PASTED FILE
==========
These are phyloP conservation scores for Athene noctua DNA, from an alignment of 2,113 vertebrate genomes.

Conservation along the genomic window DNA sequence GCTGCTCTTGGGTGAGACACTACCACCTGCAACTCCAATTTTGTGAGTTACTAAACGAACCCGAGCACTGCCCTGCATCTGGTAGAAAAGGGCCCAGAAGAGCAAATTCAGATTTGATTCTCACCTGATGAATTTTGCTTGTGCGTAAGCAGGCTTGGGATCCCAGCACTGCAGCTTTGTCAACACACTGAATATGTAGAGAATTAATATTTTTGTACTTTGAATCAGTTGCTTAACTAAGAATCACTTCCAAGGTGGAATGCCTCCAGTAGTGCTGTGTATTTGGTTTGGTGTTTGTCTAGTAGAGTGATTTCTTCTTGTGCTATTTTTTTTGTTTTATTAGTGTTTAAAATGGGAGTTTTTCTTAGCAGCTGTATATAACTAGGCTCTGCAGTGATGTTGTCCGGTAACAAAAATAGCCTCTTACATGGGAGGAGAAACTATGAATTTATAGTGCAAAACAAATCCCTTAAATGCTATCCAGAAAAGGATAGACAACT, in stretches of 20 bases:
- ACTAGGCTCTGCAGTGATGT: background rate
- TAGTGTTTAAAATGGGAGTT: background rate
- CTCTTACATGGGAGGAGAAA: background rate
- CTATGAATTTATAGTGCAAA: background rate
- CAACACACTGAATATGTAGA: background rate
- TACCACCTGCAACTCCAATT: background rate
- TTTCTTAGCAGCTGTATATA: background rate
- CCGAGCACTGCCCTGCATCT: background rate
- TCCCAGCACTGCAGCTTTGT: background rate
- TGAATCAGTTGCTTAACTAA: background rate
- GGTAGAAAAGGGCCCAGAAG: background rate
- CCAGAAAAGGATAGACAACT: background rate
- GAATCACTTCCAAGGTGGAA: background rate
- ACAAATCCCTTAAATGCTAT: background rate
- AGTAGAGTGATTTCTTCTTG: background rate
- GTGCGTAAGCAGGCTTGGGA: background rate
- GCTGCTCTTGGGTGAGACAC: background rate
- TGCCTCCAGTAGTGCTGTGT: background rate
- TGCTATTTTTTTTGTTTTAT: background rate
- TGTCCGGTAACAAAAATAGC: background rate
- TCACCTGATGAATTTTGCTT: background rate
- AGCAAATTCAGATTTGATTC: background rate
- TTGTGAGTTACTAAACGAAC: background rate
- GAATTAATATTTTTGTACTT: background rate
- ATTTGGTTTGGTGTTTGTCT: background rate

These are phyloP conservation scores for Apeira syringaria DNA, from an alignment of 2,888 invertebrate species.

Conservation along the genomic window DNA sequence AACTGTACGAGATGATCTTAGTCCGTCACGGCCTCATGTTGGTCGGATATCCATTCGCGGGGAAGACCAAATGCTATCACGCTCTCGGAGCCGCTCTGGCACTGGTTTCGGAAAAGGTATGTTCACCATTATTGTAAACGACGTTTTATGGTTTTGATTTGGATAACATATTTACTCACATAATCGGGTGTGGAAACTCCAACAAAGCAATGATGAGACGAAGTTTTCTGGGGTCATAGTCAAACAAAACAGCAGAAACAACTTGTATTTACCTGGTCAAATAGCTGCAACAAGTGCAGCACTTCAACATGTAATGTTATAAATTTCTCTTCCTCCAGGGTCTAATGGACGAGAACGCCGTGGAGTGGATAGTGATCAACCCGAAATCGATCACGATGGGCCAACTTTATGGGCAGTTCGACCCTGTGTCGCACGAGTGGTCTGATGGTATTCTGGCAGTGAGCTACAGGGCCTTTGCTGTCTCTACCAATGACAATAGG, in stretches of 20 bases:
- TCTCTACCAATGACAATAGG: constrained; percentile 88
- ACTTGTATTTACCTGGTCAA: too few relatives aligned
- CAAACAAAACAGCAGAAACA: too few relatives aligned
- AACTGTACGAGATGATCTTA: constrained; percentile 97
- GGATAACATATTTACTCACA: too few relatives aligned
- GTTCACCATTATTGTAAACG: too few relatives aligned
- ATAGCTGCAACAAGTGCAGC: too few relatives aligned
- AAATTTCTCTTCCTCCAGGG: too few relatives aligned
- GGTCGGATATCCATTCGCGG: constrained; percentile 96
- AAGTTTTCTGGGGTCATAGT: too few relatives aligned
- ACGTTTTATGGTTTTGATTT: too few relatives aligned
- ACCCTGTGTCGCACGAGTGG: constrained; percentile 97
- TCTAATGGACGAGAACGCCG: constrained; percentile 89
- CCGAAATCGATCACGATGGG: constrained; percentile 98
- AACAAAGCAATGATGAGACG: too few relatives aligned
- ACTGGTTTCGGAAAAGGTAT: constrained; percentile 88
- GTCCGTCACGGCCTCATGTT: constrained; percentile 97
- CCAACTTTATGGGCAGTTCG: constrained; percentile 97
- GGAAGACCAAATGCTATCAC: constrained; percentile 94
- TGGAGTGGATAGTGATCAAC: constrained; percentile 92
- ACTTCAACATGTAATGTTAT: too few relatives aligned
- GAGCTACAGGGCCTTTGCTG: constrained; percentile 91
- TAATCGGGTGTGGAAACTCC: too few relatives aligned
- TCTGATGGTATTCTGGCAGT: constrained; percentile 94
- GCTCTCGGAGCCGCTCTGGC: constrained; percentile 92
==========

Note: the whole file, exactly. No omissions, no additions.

These are phyloP conservation scores for Athene noctua DNA, from an alignment of 2,113 vertebrate genomes.

Conservation along the genomic window DNA sequence GCTGCTCTTGGGTGAGACACTACCACCTGCAACTCCAATTTTGTGAGTTACTAAACGAACCCGAGCACTGCCCTGCATCTGGTAGAAAAGGGCCCAGAAGAGCAAATTCAGATTTGATTCTCACCTGATGAATTTTGCTTGTGCGTAAGCAGGCTTGGGATCCCAGCACTGCAGCTTTGTCAACACACTGAATATGTAGAGAATTAATATTTTTGTACTTTGAATCAGTTGCTTAACTAAGAATCACTTCCAAGGTGGAATGCCTCCAGTAGTGCTGTGTATTTGGTTTGGTGTTTGTCTAGTAGAGTGATTTCTTCTTGTGCTATTTTTTTTGTTTTATTAGTGTTTAAAATGGGAGTTTTTCTTAGCAGCTGTATATAACTAGGCTCTGCAGTGATGTTGTCCGGTAACAAAAATAGCCTCTTACATGGGAGGAGAAACTATGAATTTATAGTGCAAAACAAATCCCTTAAATGCTATCCAGAAAAGGATAGACAACT, in stretches of 20 bases:
- ACTAGGCTCTGCAGTGATGT: background rate
- TAGTGTTTAAAATGGGAGTT: background rate
- CTCTTACATGGGAGGAGAAA: background rate
- CTATGAATTTATAGTGCAAA: background rate
- CAACACACTGAATATGTAGA: background rate
- TACCACCTGCAACTCCAATT: background rate
- TTTCTTAGCAGCTGTATATA: background rate
- CCGAGCACTGCCCTGCATCT: background rate
- TCCCAGCACTGCAGCTTTGT: background rate
- TGAATCAGTTGCTTAACTAA: background rate
- GGTAGAAAAGGGCCCAGAAG: background rate
- CCAGAAAAGGATAGACAACT: background rate
- GAATCACTTCCAAGGTGGAA: background rate
- ACAAATCCCTTAAATGCTAT: background rate
- AGTAGAGTGATTTCTTCTTG: background rate
- GTGCGTAAGCAGGCTTGGGA: background rate
- GCTGCTCTTGGGTGAGACAC: background rate
- TGCCTCCAGTAGTGCTGTGT: background rate
- TGCTATTTTTTTTGTTTTAT: background rate
- TGTCCGGTAACAAAAATAGC: background rate
- TCACCTGATGAATTTTGCTT: background rate
- AGCAAATTCAGATTTGATTC: background rate
- TTGTGAGTTACTAAACGAAC: background rate
- GAATTAATATTTTTGTACTT: background rate
- ATTTGGTTTGGTGTTTGTCT: background rate

These are phyloP conservation scores for Apeira syringaria DNA, from an alignment of 2,888 invertebrate species.

Conservation along the genomic window DNA sequence AACTGTACGAGATGATCTTAGTCCGTCACGGCCTCATGTTGGTCGGATATCCATTCGCGGGGAAGACCAAATGCTATCACGCTCTCGGAGCCGCTCTGGCACTGGTTTCGGAAAAGGTATGTTCACCATTATTGTAAACGACGTTTTATGGTTTTGATTTGGATAACATATTTACTCACATAATCGGGTGTGGAAACTCCAACAAAGCAATGATGAGACGAAGTTTTCTGGGGTCATAGTCAAACAAAACAGCAGAAACAACTTGTATTTACCTGGTCAAATAGCTGCAACAAGTGCAGCACTTCAACATGTAATGTTATAAATTTCTCTTCCTCCAGGGTCTAATGGACGAGAACGCCGTGGAGTGGATAGTGATCAACCCGAAATCGATCACGATGGGCCAACTTTATGGGCAGTTCGACCCTGTGTCGCACGAGTGGTCTGATGGTATTCTGGCAGTGAGCTACAGGGCCTTTGCTGTCTCTACCAATGACAATAGG, in stretches of 20 bases:
- TCTCTACCAATGACAATAGG: constrained; percentile 88
- ACTTGTATTTACCTGGTCAA: too few relatives aligned
- CAAACAAAACAGCAGAAACA: too few relatives aligned
- AACTGTACGAGATGATCTTA: constrained; percentile 97
- GGATAACATATTTACTCACA: too few relatives aligned
- GTTCACCATTATTGTAAACG: too few relatives aligned
- ATAGCTGCAACAAGTGCAGC: too few relatives aligned
- AAATTTCTCTTCCTCCAGGG: too few relatives aligned
- GGTCGGATATCCATTCGCGG: constrained; percentile 96
- AAGTTTTCTGGGGTCATAGT: too few relatives aligned
- ACGTTTTATGGTTTTGATTT: too few relatives aligned
- ACCCTGTGTCGCACGAGTGG: constrained; percentile 97
- TCTAATGGACGAGAACGCCG: constrained; percentile 89
- CCGAAATCGATCACGATGGG: constrained; percentile 98
- AACAAAGCAATGATGAGACG: too few relatives aligned
- ACTGGTTTCGGAAAAGGTAT: constrained; percentile 88
- GTCCGTCACGGCCTCATGTT: constrained; percentile 97
- CCAACTTTATGGGCAGTTCG: constrained; percentile 97
- GGAAGACCAAATGCTATCAC: constrained; percentile 94
- TGGAGTGGATAGTGATCAAC: constrained; percentile 92
- ACTTCAACATGTAATGTTAT: too few relatives aligned
- GAGCTACAGGGCCTTTGCTG: constrained; percentile 91
- TAATCGGGTGTGGAAACTCC: too few relatives aligned
- TCTGATGGTATTCTGGCAGT: constrained; percentile 94
- GCTCTCGGAGCCGCTCTGGC: constrained; percentile 92